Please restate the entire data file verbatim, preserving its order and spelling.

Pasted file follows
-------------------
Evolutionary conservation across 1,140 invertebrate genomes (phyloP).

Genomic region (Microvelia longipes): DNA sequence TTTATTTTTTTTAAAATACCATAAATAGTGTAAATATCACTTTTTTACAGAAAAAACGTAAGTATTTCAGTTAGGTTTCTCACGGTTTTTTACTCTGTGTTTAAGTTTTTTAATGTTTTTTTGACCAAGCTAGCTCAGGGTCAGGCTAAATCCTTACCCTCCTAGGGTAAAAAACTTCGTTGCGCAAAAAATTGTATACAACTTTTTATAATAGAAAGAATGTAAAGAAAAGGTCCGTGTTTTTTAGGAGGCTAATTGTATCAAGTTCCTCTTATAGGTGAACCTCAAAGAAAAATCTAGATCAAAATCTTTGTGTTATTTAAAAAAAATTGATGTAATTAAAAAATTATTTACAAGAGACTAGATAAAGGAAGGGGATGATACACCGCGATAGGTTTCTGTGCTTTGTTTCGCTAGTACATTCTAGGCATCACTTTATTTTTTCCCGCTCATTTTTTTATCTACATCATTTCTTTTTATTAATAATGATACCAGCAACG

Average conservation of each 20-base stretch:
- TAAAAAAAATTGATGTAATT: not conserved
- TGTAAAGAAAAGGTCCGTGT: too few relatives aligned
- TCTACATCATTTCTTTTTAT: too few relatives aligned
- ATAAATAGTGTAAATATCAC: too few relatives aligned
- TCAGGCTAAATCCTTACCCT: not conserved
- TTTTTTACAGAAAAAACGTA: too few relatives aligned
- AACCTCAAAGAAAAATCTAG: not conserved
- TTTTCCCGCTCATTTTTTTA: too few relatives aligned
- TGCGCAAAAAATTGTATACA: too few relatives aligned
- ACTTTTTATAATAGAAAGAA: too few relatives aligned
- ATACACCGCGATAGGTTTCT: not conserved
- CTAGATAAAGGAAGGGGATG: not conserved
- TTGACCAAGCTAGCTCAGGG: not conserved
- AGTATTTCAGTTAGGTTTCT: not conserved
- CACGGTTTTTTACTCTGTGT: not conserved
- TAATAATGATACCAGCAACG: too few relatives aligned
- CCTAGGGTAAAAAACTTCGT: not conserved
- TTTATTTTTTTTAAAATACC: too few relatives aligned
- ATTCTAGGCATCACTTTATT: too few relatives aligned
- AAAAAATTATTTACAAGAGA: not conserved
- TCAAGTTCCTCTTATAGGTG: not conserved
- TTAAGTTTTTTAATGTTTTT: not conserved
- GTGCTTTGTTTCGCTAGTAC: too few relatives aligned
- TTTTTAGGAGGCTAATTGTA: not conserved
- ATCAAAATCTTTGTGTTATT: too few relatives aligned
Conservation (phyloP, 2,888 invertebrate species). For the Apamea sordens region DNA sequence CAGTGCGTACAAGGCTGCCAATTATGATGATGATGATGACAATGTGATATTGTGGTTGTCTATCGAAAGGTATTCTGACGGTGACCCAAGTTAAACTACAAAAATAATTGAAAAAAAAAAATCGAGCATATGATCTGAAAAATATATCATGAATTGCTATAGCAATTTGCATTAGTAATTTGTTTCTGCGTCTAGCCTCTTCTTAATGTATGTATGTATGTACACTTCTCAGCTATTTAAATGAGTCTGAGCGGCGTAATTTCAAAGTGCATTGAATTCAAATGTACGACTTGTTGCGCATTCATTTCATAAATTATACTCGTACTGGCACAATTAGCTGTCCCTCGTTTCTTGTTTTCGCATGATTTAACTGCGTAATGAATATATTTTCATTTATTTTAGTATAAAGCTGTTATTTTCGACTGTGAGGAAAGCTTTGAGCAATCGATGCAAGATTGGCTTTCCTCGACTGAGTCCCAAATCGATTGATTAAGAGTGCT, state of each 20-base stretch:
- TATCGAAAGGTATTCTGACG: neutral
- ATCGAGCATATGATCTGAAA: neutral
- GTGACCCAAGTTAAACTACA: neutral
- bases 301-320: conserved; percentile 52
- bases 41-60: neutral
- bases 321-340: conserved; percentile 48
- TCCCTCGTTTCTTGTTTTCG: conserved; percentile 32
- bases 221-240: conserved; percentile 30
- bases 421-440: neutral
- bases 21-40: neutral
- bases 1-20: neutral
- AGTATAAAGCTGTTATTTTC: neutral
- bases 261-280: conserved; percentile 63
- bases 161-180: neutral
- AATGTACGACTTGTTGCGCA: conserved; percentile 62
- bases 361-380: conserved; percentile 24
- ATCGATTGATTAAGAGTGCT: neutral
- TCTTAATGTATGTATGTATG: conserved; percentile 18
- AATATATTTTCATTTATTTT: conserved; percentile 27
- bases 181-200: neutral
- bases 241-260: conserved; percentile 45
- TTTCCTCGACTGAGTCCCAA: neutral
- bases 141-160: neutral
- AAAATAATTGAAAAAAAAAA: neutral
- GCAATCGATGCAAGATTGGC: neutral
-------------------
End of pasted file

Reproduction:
Evolutionary conservation across 1,140 invertebrate genomes (phyloP).

Genomic region (Microvelia longipes): DNA sequence TTTATTTTTTTTAAAATACCATAAATAGTGTAAATATCACTTTTTTACAGAAAAAACGTAAGTATTTCAGTTAGGTTTCTCACGGTTTTTTACTCTGTGTTTAAGTTTTTTAATGTTTTTTTGACCAAGCTAGCTCAGGGTCAGGCTAAATCCTTACCCTCCTAGGGTAAAAAACTTCGTTGCGCAAAAAATTGTATACAACTTTTTATAATAGAAAGAATGTAAAGAAAAGGTCCGTGTTTTTTAGGAGGCTAATTGTATCAAGTTCCTCTTATAGGTGAACCTCAAAGAAAAATCTAGATCAAAATCTTTGTGTTATTTAAAAAAAATTGATGTAATTAAAAAATTATTTACAAGAGACTAGATAAAGGAAGGGGATGATACACCGCGATAGGTTTCTGTGCTTTGTTTCGCTAGTACATTCTAGGCATCACTTTATTTTTTCCCGCTCATTTTTTTATCTACATCATTTCTTTTTATTAATAATGATACCAGCAACG

Average conservation of each 20-base stretch:
- TAAAAAAAATTGATGTAATT: not conserved
- TGTAAAGAAAAGGTCCGTGT: too few relatives aligned
- TCTACATCATTTCTTTTTAT: too few relatives aligned
- ATAAATAGTGTAAATATCAC: too few relatives aligned
- TCAGGCTAAATCCTTACCCT: not conserved
- TTTTTTACAGAAAAAACGTA: too few relatives aligned
- AACCTCAAAGAAAAATCTAG: not conserved
- TTTTCCCGCTCATTTTTTTA: too few relatives aligned
- TGCGCAAAAAATTGTATACA: too few relatives aligned
- ACTTTTTATAATAGAAAGAA: too few relatives aligned
- ATACACCGCGATAGGTTTCT: not conserved
- CTAGATAAAGGAAGGGGATG: not conserved
- TTGACCAAGCTAGCTCAGGG: not conserved
- AGTATTTCAGTTAGGTTTCT: not conserved
- CACGGTTTTTTACTCTGTGT: not conserved
- TAATAATGATACCAGCAACG: too few relatives aligned
- CCTAGGGTAAAAAACTTCGT: not conserved
- TTTATTTTTTTTAAAATACC: too few relatives aligned
- ATTCTAGGCATCACTTTATT: too few relatives aligned
- AAAAAATTATTTACAAGAGA: not conserved
- TCAAGTTCCTCTTATAGGTG: not conserved
- TTAAGTTTTTTAATGTTTTT: not conserved
- GTGCTTTGTTTCGCTAGTAC: too few relatives aligned
- TTTTTAGGAGGCTAATTGTA: not conserved
- ATCAAAATCTTTGTGTTATT: too few relatives aligned
Conservation (phyloP, 2,888 invertebrate species). For the Apamea sordens region DNA sequence CAGTGCGTACAAGGCTGCCAATTATGATGATGATGATGACAATGTGATATTGTGGTTGTCTATCGAAAGGTATTCTGACGGTGACCCAAGTTAAACTACAAAAATAATTGAAAAAAAAAAATCGAGCATATGATCTGAAAAATATATCATGAATTGCTATAGCAATTTGCATTAGTAATTTGTTTCTGCGTCTAGCCTCTTCTTAATGTATGTATGTATGTACACTTCTCAGCTATTTAAATGAGTCTGAGCGGCGTAATTTCAAAGTGCATTGAATTCAAATGTACGACTTGTTGCGCATTCATTTCATAAATTATACTCGTACTGGCACAATTAGCTGTCCCTCGTTTCTTGTTTTCGCATGATTTAACTGCGTAATGAATATATTTTCATTTATTTTAGTATAAAGCTGTTATTTTCGACTGTGAGGAAAGCTTTGAGCAATCGATGCAAGATTGGCTTTCCTCGACTGAGTCCCAAATCGATTGATTAAGAGTGCT, state of each 20-base stretch:
- TATCGAAAGGTATTCTGACG: neutral
- ATCGAGCATATGATCTGAAA: neutral
- GTGACCCAAGTTAAACTACA: neutral
- bases 301-320: conserved; percentile 52
- bases 41-60: neutral
- bases 321-340: conserved; percentile 48
- TCCCTCGTTTCTTGTTTTCG: conserved; percentile 32
- bases 221-240: conserved; percentile 30
- bases 421-440: neutral
- bases 21-40: neutral
- bases 1-20: neutral
- AGTATAAAGCTGTTATTTTC: neutral
- bases 261-280: conserved; percentile 63
- bases 161-180: neutral
- AATGTACGACTTGTTGCGCA: conserved; percentile 62
- bases 361-380: conserved; percentile 24
- ATCGATTGATTAAGAGTGCT: neutral
- TCTTAATGTATGTATGTATG: conserved; percentile 18
- AATATATTTTCATTTATTTT: conserved; percentile 27
- bases 181-200: neutral
- bases 241-260: conserved; percentile 45
- TTTCCTCGACTGAGTCCCAA: neutral
- bases 141-160: neutral
- AAAATAATTGAAAAAAAAAA: neutral
- GCAATCGATGCAAGATTGGC: neutral